Washington’s largest dental insurer will give Pierce County $420,000 to help pay for fluoridating its drinking water.
The grant is the biggest ever awarded by the Washington Dental Service Foundation.
The Tacoma-Pierce County Board of Health voted earlier this month to require fluoridation of all county water systems serving more than 5,000 people.
The mandate affects about 240,000 residents in Lakewood, Puyallup, Bonney Lake, Sumner, Milton, Edgewood, Parkland and Spanaway.
The health department estimates the initial cost to buy and install fluoridation equipment will be about $1.5 million. The health department will match the foundation’s grant, for a total of $840,000, said agency director Federico Cruz-Uribe. Water districts must pay the difference.
“This is a very reasonable start for the districts,” he said. “If they can get at least half their start-up costs covered, that’s pretty nice.”
Most of the water districts opposed the fluoridation rule, arguing that residents should be able to vote on the question.
The districts also believe the county’s cost estimates are low, and that the total price will exceed $2.5 million, said Randy Black, manager of the Lakewood Water District and president of the regional water association.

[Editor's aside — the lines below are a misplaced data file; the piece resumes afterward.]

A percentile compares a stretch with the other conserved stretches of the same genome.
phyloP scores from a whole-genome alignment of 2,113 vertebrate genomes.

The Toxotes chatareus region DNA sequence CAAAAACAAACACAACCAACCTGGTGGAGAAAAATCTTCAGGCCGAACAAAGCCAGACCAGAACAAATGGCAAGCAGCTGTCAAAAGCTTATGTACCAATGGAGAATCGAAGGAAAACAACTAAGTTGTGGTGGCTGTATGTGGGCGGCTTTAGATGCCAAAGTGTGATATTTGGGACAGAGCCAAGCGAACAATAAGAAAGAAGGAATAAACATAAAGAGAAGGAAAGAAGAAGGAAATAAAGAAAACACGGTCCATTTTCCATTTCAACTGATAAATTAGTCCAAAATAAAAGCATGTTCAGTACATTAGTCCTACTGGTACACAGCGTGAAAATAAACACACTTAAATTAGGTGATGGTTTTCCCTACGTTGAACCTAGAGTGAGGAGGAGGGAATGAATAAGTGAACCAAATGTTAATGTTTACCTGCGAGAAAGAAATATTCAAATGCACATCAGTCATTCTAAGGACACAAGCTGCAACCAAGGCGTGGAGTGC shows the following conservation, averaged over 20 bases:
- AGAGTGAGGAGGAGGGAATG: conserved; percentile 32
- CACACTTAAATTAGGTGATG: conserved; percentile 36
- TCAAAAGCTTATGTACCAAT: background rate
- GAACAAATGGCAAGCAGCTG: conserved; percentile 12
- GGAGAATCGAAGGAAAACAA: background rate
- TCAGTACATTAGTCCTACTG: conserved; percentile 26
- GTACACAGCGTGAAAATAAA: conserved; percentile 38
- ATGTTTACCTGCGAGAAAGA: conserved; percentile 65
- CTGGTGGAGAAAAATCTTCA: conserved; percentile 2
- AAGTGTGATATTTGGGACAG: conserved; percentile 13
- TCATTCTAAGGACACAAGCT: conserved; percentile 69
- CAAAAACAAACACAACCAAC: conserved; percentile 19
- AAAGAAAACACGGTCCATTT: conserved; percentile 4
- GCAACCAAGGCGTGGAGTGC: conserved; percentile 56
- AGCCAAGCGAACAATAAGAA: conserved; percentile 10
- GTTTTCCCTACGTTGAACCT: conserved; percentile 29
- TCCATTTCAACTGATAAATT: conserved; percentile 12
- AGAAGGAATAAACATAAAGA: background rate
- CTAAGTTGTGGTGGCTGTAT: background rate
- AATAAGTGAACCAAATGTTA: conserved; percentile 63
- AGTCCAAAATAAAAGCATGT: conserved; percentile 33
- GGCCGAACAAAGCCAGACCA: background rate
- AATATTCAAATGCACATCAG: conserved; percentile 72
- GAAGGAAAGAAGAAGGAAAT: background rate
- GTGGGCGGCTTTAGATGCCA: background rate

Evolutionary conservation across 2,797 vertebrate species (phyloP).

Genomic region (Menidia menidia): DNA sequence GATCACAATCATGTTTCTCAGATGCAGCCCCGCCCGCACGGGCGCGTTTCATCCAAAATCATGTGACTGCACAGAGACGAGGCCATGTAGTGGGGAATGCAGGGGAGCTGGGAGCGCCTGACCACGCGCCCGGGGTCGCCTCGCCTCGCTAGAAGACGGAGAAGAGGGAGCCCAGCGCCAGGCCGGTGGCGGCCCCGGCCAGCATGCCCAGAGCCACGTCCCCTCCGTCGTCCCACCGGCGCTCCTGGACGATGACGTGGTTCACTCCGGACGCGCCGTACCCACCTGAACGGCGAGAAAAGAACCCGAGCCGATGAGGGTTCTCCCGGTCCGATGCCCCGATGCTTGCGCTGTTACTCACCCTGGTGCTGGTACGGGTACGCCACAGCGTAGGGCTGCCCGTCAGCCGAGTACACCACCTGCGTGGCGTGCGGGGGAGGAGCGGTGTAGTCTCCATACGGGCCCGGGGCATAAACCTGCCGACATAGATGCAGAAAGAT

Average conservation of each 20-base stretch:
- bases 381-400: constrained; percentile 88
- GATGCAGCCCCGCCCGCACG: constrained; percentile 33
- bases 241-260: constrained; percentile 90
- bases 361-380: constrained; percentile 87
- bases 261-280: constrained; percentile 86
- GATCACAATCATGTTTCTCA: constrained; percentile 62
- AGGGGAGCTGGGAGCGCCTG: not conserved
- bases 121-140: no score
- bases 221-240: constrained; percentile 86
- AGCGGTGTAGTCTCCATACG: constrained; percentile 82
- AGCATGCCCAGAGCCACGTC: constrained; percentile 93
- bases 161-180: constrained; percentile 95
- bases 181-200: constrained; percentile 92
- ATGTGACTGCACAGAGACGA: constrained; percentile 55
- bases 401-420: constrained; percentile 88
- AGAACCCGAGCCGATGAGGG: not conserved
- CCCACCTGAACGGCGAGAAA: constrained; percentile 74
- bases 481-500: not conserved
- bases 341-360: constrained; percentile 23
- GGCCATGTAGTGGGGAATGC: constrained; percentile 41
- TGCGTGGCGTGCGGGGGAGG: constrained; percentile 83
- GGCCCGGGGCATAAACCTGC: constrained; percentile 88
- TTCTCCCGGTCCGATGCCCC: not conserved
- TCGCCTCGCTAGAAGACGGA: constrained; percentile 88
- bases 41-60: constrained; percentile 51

“I’m a little concerned because the (grant) is not a significant amount of money to help utilities,” Black said. “We’re hoping they can find other resources.”
Cruz-Uribe said the health department will apply next year for another grant from the foundation.
The districts have until Jan. 1, 2004, to install fluoridation equipment.
The health department will present an implementation plan to the board in June, detailing which districts will be fluoridated first and how the others will be phased in.
Pierce County’s fluoridation program is the most ambitious in Washington in recent years, said Sean Pickard, spokesman for the Dental Services Foundation. That’s why the organization decided to make the grant, he said.
Fluoridation is particularly beneficial for low-income families that lack dental insurance and don’t have access to regular dental care, Pickard said.
“It benefits our subscribers, but it also benefits the community as a whole,” he said.
Fluoridation won’t be required in Gig Harbor, Orting or Buckley, because the water districts have fewer than 5,000 customers, said Steve Marek of the health department.
However, once those districts pass the trigger number the rule will apply, he said.
Drinking water in Tacoma, University Place, Fircrest and at the local military bases has been fluoridated for more than 10 years.